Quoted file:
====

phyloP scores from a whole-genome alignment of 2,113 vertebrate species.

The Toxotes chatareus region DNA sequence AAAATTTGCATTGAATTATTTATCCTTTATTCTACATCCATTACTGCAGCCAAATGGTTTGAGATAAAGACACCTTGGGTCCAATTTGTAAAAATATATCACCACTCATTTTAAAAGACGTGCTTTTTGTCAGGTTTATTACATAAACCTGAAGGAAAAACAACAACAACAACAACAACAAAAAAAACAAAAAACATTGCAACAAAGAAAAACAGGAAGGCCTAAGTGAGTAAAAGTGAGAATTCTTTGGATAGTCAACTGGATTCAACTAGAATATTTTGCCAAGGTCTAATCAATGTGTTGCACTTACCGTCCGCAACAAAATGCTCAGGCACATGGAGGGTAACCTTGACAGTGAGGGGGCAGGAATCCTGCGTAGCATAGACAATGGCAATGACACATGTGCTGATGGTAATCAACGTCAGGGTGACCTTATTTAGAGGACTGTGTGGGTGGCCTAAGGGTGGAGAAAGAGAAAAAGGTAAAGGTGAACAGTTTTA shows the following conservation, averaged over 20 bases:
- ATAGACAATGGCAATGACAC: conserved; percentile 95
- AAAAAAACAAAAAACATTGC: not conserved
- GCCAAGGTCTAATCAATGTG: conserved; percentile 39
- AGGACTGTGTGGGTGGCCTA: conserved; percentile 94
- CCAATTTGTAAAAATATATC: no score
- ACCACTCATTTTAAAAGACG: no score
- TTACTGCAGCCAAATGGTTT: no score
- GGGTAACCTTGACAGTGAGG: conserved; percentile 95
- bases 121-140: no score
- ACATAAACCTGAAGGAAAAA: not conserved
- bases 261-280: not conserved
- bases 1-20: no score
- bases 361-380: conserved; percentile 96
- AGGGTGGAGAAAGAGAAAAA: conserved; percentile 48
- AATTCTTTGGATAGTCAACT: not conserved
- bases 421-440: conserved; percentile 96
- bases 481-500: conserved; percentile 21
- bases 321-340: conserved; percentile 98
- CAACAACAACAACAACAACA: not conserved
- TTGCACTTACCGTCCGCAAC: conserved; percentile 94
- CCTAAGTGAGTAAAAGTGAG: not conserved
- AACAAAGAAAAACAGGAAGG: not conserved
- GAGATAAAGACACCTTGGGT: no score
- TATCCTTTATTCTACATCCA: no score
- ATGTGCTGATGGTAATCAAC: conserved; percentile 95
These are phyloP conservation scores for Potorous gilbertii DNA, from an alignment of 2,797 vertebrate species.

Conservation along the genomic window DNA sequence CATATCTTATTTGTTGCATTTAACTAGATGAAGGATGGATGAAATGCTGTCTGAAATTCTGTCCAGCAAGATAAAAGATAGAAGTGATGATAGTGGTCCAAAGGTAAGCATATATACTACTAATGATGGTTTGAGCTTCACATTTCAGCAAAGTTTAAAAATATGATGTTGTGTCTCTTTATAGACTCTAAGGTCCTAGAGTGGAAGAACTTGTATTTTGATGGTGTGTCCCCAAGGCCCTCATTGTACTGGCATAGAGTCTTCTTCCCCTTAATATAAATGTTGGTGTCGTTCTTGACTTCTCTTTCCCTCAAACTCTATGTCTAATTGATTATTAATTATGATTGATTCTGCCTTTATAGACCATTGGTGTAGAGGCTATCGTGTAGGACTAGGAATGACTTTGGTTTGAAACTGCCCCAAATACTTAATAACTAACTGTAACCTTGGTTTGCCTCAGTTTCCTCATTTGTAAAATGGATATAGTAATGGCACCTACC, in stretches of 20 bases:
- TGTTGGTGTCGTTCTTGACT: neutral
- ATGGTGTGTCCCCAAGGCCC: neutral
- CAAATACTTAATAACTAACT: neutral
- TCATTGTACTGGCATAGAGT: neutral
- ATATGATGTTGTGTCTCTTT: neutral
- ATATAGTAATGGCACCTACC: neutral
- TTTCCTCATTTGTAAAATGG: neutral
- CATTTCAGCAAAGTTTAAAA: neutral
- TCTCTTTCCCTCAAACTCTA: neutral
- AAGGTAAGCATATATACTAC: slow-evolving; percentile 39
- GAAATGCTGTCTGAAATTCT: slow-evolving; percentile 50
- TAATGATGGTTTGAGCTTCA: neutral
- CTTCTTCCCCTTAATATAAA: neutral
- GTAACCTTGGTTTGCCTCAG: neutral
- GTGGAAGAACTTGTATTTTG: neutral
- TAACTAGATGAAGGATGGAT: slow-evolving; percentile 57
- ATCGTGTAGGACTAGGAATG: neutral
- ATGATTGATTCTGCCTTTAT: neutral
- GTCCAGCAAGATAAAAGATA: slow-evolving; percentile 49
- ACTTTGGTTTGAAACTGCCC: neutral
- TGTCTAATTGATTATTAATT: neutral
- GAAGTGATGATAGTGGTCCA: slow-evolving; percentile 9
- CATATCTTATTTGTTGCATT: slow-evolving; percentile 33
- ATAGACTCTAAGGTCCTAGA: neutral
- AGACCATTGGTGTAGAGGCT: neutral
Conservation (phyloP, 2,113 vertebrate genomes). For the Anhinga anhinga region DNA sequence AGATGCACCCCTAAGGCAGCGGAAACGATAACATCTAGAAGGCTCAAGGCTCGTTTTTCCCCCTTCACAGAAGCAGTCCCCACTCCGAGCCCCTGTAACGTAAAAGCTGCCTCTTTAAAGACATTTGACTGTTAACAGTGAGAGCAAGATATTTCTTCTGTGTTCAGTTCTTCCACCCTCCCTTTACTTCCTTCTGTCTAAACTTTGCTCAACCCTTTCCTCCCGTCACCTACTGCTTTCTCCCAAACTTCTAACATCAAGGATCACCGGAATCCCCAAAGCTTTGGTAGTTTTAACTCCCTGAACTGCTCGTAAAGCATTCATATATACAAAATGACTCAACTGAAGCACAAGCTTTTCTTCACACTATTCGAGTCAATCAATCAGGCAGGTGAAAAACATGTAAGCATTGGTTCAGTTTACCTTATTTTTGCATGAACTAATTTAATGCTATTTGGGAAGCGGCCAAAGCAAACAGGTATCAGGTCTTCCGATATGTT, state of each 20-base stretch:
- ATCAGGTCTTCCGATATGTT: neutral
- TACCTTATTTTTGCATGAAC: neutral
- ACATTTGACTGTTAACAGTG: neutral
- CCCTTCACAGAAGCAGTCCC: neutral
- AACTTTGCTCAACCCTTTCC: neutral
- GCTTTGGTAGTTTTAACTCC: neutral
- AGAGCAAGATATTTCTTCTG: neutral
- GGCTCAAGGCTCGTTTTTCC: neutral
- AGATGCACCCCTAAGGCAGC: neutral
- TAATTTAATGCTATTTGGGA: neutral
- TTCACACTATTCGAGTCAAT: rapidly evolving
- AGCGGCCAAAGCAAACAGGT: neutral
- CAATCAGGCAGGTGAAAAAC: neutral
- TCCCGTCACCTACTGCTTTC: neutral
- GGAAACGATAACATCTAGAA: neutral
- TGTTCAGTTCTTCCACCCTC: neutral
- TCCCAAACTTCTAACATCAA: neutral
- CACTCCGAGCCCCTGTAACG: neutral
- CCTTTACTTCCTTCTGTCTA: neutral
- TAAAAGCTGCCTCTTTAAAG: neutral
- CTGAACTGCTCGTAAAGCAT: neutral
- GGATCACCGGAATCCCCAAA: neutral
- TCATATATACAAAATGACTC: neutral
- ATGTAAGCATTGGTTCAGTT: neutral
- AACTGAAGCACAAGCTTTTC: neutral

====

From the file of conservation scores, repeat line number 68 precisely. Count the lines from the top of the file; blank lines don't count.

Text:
- CAATCAGGCAGGTGAAAAAC: neutral